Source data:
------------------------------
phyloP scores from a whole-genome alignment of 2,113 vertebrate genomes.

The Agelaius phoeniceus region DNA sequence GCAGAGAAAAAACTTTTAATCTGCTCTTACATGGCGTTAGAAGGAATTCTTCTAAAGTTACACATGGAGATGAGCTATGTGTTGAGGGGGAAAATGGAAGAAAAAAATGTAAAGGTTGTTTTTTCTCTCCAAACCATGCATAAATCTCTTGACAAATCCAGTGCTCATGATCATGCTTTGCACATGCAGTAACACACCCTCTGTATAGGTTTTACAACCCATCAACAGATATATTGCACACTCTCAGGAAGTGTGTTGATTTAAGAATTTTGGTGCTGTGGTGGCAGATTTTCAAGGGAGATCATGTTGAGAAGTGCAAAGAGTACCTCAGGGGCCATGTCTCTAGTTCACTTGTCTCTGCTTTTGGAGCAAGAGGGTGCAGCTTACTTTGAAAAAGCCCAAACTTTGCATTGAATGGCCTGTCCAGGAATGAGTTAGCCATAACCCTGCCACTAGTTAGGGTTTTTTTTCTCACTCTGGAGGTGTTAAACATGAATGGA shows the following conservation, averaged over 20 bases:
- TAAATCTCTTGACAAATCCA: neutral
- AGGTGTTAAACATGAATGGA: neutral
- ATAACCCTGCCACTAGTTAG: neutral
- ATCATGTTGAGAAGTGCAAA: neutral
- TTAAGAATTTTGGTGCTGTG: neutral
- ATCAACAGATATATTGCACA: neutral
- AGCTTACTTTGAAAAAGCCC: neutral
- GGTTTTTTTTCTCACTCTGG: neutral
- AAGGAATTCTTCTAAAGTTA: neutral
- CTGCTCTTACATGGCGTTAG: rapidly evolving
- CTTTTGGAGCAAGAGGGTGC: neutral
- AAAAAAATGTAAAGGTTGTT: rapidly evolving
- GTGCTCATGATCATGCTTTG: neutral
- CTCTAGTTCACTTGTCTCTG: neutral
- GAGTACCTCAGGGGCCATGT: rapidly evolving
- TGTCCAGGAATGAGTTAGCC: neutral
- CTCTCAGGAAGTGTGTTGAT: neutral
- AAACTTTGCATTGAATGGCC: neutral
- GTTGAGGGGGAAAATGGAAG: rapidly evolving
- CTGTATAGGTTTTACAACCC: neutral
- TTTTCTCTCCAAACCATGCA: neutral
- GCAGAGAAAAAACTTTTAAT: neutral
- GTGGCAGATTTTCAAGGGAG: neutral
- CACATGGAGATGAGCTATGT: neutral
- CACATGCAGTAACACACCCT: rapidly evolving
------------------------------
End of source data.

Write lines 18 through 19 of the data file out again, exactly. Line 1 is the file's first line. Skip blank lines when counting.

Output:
- TGTCCAGGAATGAGTTAGCC: neutral
- CTCTCAGGAAGTGTGTTGAT: neutral